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Summer in Paris
Have you ever had a picnic in summer sitting on the green lawn under the Eiffel Tower with two friends and little white terrier jumping up and down for the gouda cheese in your sandwich? There was just so much I didn't expect about the Paris trip I made a few weeks ago. Here's a bit about what happened, beginning with me getting lost and the woman who offered to leave her restaurant in the middle of the evening crowd to take me to Laure's apartment four miles away.
I'd always thought the difference between a commuter and a traveler isn't just the regularity of the commuter's journeys. It's that the traveler's journey is open-ended. He doesn't meet a known destiny like a commuter. He feels a little apprehensive as he steps into unknown territory. Nothing is as well-planned or as anticipated. And that's my excuse why I always get lost wherever I go...
I'd arrived on a greyish Friday summers night at about 6pm at the Victorian steel-girder style Garre du Nord Station. Laure had sent me instructions by email. She'd told me to get to Clamart station just outside of Paris, but her English wasn't too good and I got lost. I tried calling her on my British mobile phone but my roaming system decided to quit on me. Goddamned One-2-One my ass! And that's when I found out:
a) all public phones in Paris require phone cards.
b) all the tabacs (tabacco shops ala convenience stores) selling phone cards close at 5pm.
I whipped out my English-French phrasebook and walked up to a Parisian pedestrian to ask for directions. I looked at my phrasebook then spoke in English anyway. Something in me realised that my attempts to speak French wouldn't be any more ridiculous than my attempts to speak in English in France.
If you're interested in muay thai or in boxing or martial arts, have a look at the short introductory website I wrote for my muay thai club
10 signs that you may be drinking too much coffee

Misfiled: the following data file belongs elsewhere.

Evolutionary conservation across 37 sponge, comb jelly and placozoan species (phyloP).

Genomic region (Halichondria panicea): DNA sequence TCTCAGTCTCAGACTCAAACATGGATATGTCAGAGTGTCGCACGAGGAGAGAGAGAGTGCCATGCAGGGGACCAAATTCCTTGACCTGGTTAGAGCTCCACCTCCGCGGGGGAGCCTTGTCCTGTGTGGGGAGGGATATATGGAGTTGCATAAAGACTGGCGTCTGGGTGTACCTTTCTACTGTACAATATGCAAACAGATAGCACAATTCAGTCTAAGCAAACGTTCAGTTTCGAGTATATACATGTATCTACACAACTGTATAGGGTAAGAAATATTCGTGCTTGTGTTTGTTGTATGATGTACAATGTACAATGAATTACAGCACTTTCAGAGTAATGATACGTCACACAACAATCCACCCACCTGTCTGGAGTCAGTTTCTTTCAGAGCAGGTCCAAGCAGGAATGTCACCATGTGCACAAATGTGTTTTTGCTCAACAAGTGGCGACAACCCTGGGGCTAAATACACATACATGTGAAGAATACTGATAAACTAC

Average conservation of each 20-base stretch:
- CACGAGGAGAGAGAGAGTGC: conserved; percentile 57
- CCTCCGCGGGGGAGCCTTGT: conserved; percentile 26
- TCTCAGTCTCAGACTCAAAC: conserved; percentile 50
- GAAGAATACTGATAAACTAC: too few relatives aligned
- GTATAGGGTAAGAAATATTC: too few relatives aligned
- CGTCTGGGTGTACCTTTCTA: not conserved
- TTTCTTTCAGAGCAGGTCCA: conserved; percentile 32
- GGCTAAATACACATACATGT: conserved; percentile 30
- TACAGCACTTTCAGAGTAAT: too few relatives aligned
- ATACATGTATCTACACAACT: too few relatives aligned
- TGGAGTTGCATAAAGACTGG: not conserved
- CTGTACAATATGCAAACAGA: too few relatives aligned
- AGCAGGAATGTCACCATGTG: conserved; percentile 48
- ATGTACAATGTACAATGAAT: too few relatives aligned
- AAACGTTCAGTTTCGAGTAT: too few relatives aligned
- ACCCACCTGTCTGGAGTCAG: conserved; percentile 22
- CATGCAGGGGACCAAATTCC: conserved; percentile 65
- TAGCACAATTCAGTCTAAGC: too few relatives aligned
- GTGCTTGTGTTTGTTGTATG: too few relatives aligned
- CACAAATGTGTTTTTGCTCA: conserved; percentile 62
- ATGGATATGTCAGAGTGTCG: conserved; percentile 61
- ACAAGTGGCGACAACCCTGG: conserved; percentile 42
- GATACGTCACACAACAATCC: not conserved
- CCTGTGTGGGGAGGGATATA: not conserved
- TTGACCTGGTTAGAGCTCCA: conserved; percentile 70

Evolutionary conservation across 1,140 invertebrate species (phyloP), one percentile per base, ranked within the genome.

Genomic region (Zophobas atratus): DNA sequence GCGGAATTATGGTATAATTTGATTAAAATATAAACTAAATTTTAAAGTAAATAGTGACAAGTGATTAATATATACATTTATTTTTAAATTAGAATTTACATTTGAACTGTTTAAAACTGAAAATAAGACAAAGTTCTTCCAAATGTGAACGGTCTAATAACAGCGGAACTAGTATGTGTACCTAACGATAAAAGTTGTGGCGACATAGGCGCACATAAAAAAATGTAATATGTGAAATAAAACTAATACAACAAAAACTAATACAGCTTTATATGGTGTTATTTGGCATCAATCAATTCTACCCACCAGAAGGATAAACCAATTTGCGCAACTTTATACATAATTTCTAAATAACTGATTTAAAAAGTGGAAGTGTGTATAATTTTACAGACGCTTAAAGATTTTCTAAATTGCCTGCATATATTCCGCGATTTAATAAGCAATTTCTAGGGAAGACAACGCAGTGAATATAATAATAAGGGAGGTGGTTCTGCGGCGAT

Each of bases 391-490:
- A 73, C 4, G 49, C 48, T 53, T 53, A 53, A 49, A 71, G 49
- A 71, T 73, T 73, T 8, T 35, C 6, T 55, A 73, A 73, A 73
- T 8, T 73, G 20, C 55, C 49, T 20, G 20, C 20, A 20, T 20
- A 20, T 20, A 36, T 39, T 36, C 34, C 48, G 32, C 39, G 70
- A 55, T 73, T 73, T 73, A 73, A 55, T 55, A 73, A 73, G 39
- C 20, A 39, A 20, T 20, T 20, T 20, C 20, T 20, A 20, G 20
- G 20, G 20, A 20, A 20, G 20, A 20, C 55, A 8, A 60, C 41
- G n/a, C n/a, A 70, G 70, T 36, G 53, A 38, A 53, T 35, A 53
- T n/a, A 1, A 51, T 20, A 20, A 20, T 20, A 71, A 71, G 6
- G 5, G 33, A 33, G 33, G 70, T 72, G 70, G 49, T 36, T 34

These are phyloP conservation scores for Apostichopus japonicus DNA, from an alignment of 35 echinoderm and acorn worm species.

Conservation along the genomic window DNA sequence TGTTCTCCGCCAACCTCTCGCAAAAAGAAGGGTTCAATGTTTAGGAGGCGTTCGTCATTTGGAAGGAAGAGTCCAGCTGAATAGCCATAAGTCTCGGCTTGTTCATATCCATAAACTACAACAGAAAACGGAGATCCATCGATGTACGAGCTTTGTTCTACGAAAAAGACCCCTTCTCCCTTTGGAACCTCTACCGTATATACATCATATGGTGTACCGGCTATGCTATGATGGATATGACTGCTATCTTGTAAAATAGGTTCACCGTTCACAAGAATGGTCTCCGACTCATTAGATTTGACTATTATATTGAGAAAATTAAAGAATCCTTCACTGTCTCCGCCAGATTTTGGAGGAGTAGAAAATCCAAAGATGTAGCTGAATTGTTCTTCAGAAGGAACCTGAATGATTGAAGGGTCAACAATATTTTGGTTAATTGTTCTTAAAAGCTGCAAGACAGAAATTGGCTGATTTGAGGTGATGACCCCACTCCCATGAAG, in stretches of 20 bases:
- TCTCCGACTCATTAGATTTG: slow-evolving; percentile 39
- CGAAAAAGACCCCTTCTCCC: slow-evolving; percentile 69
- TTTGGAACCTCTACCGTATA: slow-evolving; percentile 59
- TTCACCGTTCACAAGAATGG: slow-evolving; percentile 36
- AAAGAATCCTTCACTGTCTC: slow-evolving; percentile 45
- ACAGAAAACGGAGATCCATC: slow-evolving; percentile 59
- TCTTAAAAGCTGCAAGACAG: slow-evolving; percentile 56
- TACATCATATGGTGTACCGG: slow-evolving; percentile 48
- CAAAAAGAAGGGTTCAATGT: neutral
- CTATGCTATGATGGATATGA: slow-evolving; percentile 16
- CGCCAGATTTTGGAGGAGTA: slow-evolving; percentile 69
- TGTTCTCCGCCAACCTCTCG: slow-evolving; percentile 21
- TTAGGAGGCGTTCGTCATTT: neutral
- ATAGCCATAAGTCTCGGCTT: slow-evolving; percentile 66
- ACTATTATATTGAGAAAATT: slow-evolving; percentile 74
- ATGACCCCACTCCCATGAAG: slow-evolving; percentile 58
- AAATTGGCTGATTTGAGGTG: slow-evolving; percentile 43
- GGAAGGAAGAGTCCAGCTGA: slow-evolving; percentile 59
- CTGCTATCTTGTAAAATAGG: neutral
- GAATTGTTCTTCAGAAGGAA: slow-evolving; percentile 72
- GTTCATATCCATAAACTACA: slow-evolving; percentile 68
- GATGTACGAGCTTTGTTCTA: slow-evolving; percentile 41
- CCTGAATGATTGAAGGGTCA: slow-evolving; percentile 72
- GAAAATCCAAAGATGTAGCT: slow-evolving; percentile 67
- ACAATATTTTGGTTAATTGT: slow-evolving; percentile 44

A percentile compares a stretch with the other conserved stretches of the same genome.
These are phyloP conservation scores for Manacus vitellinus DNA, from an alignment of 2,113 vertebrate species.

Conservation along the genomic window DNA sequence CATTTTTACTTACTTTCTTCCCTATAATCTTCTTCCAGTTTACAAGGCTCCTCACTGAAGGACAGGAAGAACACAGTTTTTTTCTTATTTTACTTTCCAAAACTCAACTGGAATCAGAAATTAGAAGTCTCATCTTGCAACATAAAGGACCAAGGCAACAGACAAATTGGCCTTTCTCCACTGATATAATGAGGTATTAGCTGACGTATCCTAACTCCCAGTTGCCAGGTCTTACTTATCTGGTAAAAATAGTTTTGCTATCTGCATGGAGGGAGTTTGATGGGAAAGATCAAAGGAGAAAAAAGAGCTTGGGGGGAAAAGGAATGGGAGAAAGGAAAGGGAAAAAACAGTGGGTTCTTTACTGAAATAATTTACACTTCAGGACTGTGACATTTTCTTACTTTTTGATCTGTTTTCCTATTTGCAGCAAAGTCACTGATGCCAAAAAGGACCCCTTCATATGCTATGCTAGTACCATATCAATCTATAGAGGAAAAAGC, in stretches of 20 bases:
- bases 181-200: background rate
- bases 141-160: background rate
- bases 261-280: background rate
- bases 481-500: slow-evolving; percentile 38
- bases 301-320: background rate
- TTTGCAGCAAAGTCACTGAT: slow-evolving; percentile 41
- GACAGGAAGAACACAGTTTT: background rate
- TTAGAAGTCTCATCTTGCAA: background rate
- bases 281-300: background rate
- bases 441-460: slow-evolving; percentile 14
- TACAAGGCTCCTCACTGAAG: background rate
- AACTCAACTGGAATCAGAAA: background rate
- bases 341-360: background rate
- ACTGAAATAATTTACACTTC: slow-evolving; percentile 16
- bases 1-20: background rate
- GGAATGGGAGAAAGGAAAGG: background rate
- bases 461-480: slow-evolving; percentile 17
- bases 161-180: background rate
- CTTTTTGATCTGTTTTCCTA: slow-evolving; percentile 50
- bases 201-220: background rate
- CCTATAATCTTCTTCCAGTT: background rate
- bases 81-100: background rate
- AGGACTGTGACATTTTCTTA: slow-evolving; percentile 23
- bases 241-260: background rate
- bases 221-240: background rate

I love this list
! Here are my favourites:
10. Juan Valdez names his donkey after you.
9. You answer the door before people knock.
8. You're the employee of the month at the local coffeehouse and you don't even work there.
7. Your eyes stay open when you sneeze.
6. The nurse needs a scientific calculator to take your pulse.
5. You can jump-start your car without cables.
4. You grind your coffee beans in your mouth.
3. The only time you're standing still is during an earthquake.
2. Starbucks owns the mortgage on your house.
1. Cocaine is a downer.
I just spent 10 British pounds for 500 British pounds worth of pirated software for my iMac. I guess that's one of the good things about living in a society given to graft. You can get away with many things -- especially those considered minor by the majority.
Cow and farmer
What do you get when you cross a yellow cow and a farmer who is into BDSM? Uh, uh, uh
"Forget about it," I said to Balan, "At least you can clean it."
'It' refering to the pieces of noodles that were tossed carelessly onto the windscreen of his silver-coloured Honda Accord, probably from a window several stories above us.
Balan didn't like being in that area of Sunway. He only agreed to help me move my stuff from Wolf's place, but he didn't bargain on having to make more than one trip. The area consists of several low-rise and high-rise square apartment blocks standing precariously on what was a tin-mine area. Pools from the run-off from the tin-mines were converted into mini-lakes to enhance the surroundings. But the lakes became clogged with filth and rubbish as is everything around here. The area is essentially a ghetto area, where rural immigrants from the countryside trying to escape their palid way of life end up when they come to the big city.